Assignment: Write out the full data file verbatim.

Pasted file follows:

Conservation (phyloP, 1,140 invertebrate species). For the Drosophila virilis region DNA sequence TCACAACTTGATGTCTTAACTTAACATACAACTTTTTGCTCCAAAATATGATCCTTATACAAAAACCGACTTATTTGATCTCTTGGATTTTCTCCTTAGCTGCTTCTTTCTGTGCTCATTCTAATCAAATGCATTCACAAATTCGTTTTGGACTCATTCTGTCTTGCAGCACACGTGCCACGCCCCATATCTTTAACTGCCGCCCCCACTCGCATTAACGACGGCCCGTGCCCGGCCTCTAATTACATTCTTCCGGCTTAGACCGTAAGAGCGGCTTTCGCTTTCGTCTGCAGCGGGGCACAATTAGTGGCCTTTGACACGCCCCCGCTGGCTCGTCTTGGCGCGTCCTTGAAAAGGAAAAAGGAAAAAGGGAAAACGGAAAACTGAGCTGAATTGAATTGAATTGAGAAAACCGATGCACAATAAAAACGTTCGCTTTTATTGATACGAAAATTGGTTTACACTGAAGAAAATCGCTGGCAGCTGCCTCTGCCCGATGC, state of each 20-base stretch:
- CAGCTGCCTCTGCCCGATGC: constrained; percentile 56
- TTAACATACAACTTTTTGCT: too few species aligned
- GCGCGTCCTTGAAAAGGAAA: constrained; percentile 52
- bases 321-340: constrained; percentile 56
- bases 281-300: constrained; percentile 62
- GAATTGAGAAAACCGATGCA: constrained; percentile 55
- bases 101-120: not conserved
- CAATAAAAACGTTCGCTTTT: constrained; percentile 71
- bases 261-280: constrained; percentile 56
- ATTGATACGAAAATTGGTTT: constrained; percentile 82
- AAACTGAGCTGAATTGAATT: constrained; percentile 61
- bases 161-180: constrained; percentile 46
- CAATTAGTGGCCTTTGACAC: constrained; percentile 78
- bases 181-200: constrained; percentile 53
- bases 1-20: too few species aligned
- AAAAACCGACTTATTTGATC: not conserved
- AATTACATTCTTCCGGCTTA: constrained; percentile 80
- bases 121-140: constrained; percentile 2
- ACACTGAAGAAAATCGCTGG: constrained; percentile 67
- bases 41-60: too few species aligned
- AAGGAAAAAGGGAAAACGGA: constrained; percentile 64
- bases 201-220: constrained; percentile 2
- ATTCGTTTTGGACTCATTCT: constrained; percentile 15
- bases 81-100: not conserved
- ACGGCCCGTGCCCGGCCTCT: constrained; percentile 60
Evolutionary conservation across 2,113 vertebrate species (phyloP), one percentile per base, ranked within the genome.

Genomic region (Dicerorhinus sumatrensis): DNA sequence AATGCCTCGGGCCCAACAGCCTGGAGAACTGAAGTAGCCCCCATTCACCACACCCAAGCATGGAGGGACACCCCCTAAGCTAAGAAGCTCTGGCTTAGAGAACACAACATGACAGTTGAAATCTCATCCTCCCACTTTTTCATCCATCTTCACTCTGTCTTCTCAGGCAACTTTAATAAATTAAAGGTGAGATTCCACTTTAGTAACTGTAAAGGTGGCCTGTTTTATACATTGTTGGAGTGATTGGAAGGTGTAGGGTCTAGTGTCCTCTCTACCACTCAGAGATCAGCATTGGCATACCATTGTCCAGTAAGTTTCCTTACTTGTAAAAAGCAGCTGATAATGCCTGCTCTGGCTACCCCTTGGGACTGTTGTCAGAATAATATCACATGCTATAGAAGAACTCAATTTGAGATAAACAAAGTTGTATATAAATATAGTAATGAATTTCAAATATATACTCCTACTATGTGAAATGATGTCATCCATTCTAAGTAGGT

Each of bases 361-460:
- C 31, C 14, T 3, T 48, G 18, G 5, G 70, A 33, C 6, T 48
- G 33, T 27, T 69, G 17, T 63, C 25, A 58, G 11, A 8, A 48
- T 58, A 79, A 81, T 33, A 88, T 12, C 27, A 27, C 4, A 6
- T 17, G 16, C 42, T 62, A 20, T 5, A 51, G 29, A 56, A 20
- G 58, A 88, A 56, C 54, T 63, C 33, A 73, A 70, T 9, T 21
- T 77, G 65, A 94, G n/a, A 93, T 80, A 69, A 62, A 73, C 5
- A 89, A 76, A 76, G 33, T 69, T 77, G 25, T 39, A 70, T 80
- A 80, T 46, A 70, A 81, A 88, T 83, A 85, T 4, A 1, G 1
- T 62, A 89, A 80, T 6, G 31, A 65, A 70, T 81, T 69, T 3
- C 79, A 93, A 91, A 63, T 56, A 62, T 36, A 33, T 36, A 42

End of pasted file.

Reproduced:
Conservation (phyloP, 1,140 invertebrate species). For the Drosophila virilis region DNA sequence TCACAACTTGATGTCTTAACTTAACATACAACTTTTTGCTCCAAAATATGATCCTTATACAAAAACCGACTTATTTGATCTCTTGGATTTTCTCCTTAGCTGCTTCTTTCTGTGCTCATTCTAATCAAATGCATTCACAAATTCGTTTTGGACTCATTCTGTCTTGCAGCACACGTGCCACGCCCCATATCTTTAACTGCCGCCCCCACTCGCATTAACGACGGCCCGTGCCCGGCCTCTAATTACATTCTTCCGGCTTAGACCGTAAGAGCGGCTTTCGCTTTCGTCTGCAGCGGGGCACAATTAGTGGCCTTTGACACGCCCCCGCTGGCTCGTCTTGGCGCGTCCTTGAAAAGGAAAAAGGAAAAAGGGAAAACGGAAAACTGAGCTGAATTGAATTGAATTGAGAAAACCGATGCACAATAAAAACGTTCGCTTTTATTGATACGAAAATTGGTTTACACTGAAGAAAATCGCTGGCAGCTGCCTCTGCCCGATGC, state of each 20-base stretch:
- CAGCTGCCTCTGCCCGATGC: constrained; percentile 56
- TTAACATACAACTTTTTGCT: too few species aligned
- GCGCGTCCTTGAAAAGGAAA: constrained; percentile 52
- bases 321-340: constrained; percentile 56
- bases 281-300: constrained; percentile 62
- GAATTGAGAAAACCGATGCA: constrained; percentile 55
- bases 101-120: not conserved
- CAATAAAAACGTTCGCTTTT: constrained; percentile 71
- bases 261-280: constrained; percentile 56
- ATTGATACGAAAATTGGTTT: constrained; percentile 82
- AAACTGAGCTGAATTGAATT: constrained; percentile 61
- bases 161-180: constrained; percentile 46
- CAATTAGTGGCCTTTGACAC: constrained; percentile 78
- bases 181-200: constrained; percentile 53
- bases 1-20: too few species aligned
- AAAAACCGACTTATTTGATC: not conserved
- AATTACATTCTTCCGGCTTA: constrained; percentile 80
- bases 121-140: constrained; percentile 2
- ACACTGAAGAAAATCGCTGG: constrained; percentile 67
- bases 41-60: too few species aligned
- AAGGAAAAAGGGAAAACGGA: constrained; percentile 64
- bases 201-220: constrained; percentile 2
- ATTCGTTTTGGACTCATTCT: constrained; percentile 15
- bases 81-100: not conserved
- ACGGCCCGTGCCCGGCCTCT: constrained; percentile 60
Evolutionary conservation across 2,113 vertebrate species (phyloP), one percentile per base, ranked within the genome.

Genomic region (Dicerorhinus sumatrensis): DNA sequence AATGCCTCGGGCCCAACAGCCTGGAGAACTGAAGTAGCCCCCATTCACCACACCCAAGCATGGAGGGACACCCCCTAAGCTAAGAAGCTCTGGCTTAGAGAACACAACATGACAGTTGAAATCTCATCCTCCCACTTTTTCATCCATCTTCACTCTGTCTTCTCAGGCAACTTTAATAAATTAAAGGTGAGATTCCACTTTAGTAACTGTAAAGGTGGCCTGTTTTATACATTGTTGGAGTGATTGGAAGGTGTAGGGTCTAGTGTCCTCTCTACCACTCAGAGATCAGCATTGGCATACCATTGTCCAGTAAGTTTCCTTACTTGTAAAAAGCAGCTGATAATGCCTGCTCTGGCTACCCCTTGGGACTGTTGTCAGAATAATATCACATGCTATAGAAGAACTCAATTTGAGATAAACAAAGTTGTATATAAATATAGTAATGAATTTCAAATATATACTCCTACTATGTGAAATGATGTCATCCATTCTAAGTAGGT

Each of bases 361-460:
- C 31, C 14, T 3, T 48, G 18, G 5, G 70, A 33, C 6, T 48
- G 33, T 27, T 69, G 17, T 63, C 25, A 58, G 11, A 8, A 48
- T 58, A 79, A 81, T 33, A 88, T 12, C 27, A 27, C 4, A 6
- T 17, G 16, C 42, T 62, A 20, T 5, A 51, G 29, A 56, A 20
- G 58, A 88, A 56, C 54, T 63, C 33, A 73, A 70, T 9, T 21
- T 77, G 65, A 94, G n/a, A 93, T 80, A 69, A 62, A 73, C 5
- A 89, A 76, A 76, G 33, T 69, T 77, G 25, T 39, A 70, T 80
- A 80, T 46, A 70, A 81, A 88, T 83, A 85, T 4, A 1, G 1
- T 62, A 89, A 80, T 6, G 31, A 65, A 70, T 81, T 69, T 3
- C 79, A 93, A 91, A 63, T 56, A 62, T 36, A 33, T 36, A 42